Employer additionally argues testimony regarding Foreman’s alleged statements to Employee concerning the conditions of his employment offer constituted inadmissible hearsay.  We disagree.

While relied upon by the Panel and the circuit court, the South Carolina Rules of Evidence do not apply in proceedings before the Workers’ Compensation Commission. S.C. Code Ann. § 1-23-330(1) (2005).  We further note that great liberality is exercised in permitting the introduction of evidence in proceedings under the Workers’ Compensation Act.  See Hamilton v. Bob Bennett Ford, 339 S.C. 68, 70, 528 S.E.2d 667, 668 (2000) (citing Ham v. Mullins Lumber Co., 193 S.C. 66, 7 S.E.2d 712 (1940)).   Accordingly, hearsay testimony may be admissible if corroborated by facts, circumstances, or other evidence.  Hamilton, 339 S.C. at 70, 528 S.E.2d at 668.  We find sufficient facts and circumstances in the record to support a finding of corroboration.  It is undisputed that Employer and Foreman were in an employer-employee relationship when Foreman offered Employee a job with Employer.  It is also undisputed that Employer had authorized Foreman to hire masons and laborers to work at job sites Foreman supervised.  The record contains not only testimony from Employee about his inability to drive and the circumstances surrounding his offer of employment, but also testimony from Employee’s mother who stated she was present at the time the statements by Employer’s agent were made.[9]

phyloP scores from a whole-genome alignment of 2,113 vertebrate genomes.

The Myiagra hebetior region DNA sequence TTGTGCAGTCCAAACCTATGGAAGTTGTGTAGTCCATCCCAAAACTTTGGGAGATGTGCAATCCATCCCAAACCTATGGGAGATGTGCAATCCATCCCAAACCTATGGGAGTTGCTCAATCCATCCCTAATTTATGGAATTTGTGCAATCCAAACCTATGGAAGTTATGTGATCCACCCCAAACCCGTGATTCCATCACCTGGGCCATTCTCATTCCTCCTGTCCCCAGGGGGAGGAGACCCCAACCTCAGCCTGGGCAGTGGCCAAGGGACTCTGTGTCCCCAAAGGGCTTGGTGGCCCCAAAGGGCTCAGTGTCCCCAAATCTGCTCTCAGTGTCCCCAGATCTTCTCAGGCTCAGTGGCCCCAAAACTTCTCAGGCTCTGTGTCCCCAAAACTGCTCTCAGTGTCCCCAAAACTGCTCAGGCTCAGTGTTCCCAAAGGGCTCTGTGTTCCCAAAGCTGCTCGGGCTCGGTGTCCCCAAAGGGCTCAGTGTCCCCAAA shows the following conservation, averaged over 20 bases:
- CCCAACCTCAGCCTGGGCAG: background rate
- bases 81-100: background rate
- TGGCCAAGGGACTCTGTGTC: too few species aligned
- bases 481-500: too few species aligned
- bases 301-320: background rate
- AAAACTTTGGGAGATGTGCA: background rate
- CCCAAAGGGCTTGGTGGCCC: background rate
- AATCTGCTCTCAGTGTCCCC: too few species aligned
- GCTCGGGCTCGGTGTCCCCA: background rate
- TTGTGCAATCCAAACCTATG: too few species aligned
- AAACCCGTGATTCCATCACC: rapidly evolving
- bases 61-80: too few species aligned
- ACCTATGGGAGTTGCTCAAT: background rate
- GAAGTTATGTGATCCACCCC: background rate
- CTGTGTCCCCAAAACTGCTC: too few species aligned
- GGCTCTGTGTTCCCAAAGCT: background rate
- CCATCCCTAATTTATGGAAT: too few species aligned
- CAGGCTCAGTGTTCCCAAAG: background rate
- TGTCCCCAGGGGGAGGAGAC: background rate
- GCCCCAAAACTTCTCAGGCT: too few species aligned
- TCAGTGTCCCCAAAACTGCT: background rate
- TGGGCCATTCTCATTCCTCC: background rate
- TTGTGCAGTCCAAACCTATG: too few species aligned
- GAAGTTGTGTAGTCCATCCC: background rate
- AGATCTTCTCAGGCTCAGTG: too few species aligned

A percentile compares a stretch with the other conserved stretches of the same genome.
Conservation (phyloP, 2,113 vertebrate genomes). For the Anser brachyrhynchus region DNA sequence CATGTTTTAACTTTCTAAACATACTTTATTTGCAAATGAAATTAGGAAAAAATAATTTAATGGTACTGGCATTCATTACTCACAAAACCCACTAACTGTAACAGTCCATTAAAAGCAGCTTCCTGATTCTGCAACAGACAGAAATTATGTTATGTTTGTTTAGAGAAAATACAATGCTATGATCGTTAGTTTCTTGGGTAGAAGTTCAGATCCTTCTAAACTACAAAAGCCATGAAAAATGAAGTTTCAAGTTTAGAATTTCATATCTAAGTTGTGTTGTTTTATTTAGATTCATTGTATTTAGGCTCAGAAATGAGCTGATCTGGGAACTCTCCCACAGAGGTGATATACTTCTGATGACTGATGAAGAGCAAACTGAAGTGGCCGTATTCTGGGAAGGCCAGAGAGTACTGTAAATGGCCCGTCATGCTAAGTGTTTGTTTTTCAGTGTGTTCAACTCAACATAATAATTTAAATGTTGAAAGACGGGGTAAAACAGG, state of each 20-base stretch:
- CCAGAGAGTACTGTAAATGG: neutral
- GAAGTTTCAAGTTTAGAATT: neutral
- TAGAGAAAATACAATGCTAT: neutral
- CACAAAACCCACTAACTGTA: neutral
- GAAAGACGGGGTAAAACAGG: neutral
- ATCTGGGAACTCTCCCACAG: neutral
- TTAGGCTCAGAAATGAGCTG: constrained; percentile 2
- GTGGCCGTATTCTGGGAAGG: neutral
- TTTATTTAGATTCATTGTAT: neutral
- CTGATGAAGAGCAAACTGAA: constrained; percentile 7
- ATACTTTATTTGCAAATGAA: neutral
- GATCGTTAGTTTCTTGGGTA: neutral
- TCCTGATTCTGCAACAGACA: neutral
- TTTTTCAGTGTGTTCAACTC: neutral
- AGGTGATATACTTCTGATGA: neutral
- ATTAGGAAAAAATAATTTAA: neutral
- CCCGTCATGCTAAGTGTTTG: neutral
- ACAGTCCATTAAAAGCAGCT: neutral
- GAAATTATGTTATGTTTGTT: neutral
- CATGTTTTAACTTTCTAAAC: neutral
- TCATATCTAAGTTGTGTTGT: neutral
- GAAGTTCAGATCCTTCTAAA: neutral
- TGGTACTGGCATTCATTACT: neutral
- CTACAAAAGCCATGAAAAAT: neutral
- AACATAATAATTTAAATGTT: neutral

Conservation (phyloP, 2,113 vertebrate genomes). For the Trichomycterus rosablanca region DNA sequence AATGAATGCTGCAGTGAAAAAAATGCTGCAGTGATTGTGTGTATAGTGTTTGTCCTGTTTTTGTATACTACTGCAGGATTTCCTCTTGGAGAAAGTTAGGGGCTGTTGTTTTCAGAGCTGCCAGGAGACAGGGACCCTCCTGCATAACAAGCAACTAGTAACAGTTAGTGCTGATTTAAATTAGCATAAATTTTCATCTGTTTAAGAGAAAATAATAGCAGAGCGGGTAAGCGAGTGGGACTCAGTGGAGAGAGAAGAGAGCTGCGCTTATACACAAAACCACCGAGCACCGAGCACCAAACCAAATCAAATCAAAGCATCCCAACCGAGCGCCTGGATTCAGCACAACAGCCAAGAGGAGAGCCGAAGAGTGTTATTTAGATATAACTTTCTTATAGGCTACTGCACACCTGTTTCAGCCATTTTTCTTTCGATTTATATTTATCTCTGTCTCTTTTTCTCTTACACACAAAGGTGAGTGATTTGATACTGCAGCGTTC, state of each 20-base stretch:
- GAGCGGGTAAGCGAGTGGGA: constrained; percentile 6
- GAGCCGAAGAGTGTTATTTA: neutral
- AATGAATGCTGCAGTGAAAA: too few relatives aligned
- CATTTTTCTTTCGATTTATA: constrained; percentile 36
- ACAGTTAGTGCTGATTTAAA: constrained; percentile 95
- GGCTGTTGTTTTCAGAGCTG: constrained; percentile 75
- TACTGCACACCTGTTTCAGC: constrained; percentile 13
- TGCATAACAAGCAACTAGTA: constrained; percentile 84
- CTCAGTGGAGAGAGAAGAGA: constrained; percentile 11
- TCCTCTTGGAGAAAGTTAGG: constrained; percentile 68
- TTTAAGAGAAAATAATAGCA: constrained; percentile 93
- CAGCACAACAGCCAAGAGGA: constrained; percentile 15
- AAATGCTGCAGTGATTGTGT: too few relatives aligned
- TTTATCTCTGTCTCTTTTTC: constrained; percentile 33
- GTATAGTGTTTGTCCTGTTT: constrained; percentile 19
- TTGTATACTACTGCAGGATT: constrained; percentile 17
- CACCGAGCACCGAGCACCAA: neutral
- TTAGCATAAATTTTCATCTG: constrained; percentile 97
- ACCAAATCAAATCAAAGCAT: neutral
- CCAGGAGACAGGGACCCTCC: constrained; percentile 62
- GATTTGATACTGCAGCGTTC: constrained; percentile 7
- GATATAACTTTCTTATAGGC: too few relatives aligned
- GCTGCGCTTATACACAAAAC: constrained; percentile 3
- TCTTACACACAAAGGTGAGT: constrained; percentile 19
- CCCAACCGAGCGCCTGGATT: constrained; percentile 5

Thus, we find the record contains sufficient evidence from which the Commission and the circuit court properly considered the statements by Employee’s agent.[10]  

CONCLUSION